Okay so to do that, there's a little bit of a quirky process you have to follow to turn the sun off. You could delete it but I don't want to do that, I just want to turn it off. As we saw, we can't turn it off from the light explorer. I can select the compass rose for the sun positioner, and if I look over here, there's isn't an off switch. There's no on, off switch in here. And this is a quirk of the A-R-T renderer. If we want to disable the sun, we have to go into it's object properties, and make it non-renderable.
Right click anywhere in the view with that object selected, go to it's object properties, and in the rendering control section, disable the renderable checkbox, and click okay. Now we can do another test render, if we go back to our physical camera, select that notice how dark it is now, in the view. Do another test render, see what we get. And we're still seeing light coming through. And that's just again kind of a weird quirk. What we have to do to fix this is let's cancel out of here, is we have to actually disable the environment.
Go into rendering, environment, and here we have the environment map, we can just turn this switch off that says use map. Turn that off, go back to our physical camera, do another test render, and now finally, we have no light coming from the environment. And we only have our artificial lighting. And because of the low intensity of the artificial lighting that means that we need to increase the exposure, alright.
So let's go back into rendering exposure control, let in more light by giving it a lower exposure value here. Maybe a value of like five or six, let's try six. And do another render here. Of course we could use active shade to do this too, but I kind of already knew what value I needed. Alright that's basically how the light explorer works. It's a way for you to easily, quickly turn a whole bunch of lights on or off, make them visible or invisible, and change some of their other properties.
One last point I do want to make about the A-R-T or ART renderer is that the system is entirely physically based and because of that we cannot disable shadows for lights. Lights will always generate shadows, regardless of the parameter in the light, alright we've got shadow on here, as an available parameter, well all the shadows on these lights are disabled, but course we are seeing shadows in our scene. A-R-T is completely physically based, and you don't have the controls that you might be used to from other renderers.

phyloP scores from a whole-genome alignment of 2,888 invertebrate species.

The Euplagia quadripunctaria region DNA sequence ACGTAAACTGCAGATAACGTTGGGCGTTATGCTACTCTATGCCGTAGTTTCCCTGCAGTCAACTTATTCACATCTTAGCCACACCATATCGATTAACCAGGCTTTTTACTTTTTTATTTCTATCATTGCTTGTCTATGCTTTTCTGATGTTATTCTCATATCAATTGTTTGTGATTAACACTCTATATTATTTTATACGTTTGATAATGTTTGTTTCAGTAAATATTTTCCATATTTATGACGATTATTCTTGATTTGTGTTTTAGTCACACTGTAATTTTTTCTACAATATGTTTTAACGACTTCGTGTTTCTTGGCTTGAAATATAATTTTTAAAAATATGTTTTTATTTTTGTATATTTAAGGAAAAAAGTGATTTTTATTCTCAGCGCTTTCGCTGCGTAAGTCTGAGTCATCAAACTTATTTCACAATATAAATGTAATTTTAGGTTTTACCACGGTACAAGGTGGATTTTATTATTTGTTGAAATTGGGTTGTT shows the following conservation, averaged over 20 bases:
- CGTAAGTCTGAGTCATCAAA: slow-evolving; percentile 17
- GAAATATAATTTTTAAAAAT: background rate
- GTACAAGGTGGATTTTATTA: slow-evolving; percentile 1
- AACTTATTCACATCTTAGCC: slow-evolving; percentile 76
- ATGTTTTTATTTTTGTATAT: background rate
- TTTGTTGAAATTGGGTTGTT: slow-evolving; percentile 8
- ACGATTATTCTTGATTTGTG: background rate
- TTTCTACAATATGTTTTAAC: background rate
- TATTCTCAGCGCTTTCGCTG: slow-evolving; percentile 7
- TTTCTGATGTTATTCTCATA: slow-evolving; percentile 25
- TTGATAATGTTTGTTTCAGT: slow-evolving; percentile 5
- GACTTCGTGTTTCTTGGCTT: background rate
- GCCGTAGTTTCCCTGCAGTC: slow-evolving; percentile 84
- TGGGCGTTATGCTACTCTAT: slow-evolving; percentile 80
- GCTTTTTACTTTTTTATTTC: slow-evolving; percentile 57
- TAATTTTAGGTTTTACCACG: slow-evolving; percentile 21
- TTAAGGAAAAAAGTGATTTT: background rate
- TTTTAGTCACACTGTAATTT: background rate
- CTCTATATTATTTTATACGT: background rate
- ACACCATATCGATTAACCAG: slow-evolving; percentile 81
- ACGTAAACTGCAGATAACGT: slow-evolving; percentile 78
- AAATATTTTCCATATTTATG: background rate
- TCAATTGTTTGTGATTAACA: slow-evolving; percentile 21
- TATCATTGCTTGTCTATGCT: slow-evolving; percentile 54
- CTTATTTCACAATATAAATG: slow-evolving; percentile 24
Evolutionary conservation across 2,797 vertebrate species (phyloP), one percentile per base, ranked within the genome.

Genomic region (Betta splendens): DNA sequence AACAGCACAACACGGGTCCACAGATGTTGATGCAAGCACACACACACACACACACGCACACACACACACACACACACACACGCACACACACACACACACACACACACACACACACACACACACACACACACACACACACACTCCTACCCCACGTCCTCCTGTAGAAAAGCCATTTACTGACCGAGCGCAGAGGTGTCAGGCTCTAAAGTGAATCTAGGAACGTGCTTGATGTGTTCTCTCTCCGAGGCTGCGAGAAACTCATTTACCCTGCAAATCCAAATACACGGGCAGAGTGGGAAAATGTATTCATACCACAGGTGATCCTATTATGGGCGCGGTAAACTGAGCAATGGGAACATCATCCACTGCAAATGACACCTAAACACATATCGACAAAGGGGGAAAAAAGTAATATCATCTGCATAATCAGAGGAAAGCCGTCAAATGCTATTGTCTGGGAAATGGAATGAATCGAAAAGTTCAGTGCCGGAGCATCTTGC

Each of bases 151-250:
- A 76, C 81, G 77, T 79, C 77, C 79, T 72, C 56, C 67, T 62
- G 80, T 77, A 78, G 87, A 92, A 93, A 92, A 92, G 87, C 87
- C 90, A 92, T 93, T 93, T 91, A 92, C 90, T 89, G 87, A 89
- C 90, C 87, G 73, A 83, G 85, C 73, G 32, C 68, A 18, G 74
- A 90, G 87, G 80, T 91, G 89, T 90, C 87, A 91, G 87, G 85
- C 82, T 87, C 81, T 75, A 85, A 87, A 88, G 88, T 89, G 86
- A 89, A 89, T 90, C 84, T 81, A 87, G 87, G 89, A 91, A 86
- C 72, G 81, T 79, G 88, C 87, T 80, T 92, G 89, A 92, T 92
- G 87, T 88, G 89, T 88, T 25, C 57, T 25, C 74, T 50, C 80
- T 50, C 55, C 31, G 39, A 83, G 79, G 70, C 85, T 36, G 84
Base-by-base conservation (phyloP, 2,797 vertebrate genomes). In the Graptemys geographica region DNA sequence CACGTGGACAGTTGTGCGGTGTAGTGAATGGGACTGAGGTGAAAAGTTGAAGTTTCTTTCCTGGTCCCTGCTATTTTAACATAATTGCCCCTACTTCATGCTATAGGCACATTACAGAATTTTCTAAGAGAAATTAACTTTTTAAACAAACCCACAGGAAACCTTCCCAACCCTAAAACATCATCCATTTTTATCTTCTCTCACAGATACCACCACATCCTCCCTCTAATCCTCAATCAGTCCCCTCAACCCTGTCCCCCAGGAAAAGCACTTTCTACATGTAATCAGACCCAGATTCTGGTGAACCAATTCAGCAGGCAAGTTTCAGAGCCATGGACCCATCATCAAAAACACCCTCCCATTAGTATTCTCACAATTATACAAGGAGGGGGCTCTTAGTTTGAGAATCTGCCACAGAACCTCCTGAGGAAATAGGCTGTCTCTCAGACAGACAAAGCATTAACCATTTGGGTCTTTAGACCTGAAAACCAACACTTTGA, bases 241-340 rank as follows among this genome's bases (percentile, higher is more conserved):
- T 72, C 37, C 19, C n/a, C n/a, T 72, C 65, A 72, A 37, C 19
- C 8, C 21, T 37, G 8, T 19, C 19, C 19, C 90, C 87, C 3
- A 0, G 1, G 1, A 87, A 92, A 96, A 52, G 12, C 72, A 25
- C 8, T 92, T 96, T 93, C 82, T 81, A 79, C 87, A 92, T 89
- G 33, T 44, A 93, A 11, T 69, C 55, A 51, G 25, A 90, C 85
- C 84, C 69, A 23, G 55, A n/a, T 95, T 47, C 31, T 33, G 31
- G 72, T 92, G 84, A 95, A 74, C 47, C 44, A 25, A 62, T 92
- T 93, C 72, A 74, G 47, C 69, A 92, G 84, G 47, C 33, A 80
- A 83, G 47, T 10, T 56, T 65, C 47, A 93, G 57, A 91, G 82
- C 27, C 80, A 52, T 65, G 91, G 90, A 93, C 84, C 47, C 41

We can't disable shadows, we can't exclude shadows from objects, we can't exclude lighting from objects. It really is limited to the types of effects that you could achieve in the real world with real lights. Alright that's the light explorer. Gives you easy access to all the lights in your scene. That finishes our chapter on lighting, in 3DS Max 2017 essential training.
Learn how to get around the 3ds Max interface and customize it to suit your production pipeline. Discover how to model different objects using splines, NURBS, polygons, subdivision surfaces, and tools such as Paint Deform. Then, find out how to construct hierarchies, add cameras and lights to a scene, and animate with keyframes. Author Aaron F. Ross also takes an in-depth look at materials and texture mapping as well as the rendering options, including an introduction to Arnold, the new production renderer.
- Customizing and configuring the interface
- Selecting, duplicating, and editing objects
- Working with sub-objects in the modifier stack
- Performing polygonal and subdivision surface modeling
- Freeform modeling and sculpting
- Modeling with splines and NURBS
- Linking objects in hierarchies
- Framing shots with cameras
- Creating and editing keyframes
- Controlling lights and shadows
- Building materials
- Mapping textures
- Rendering sequences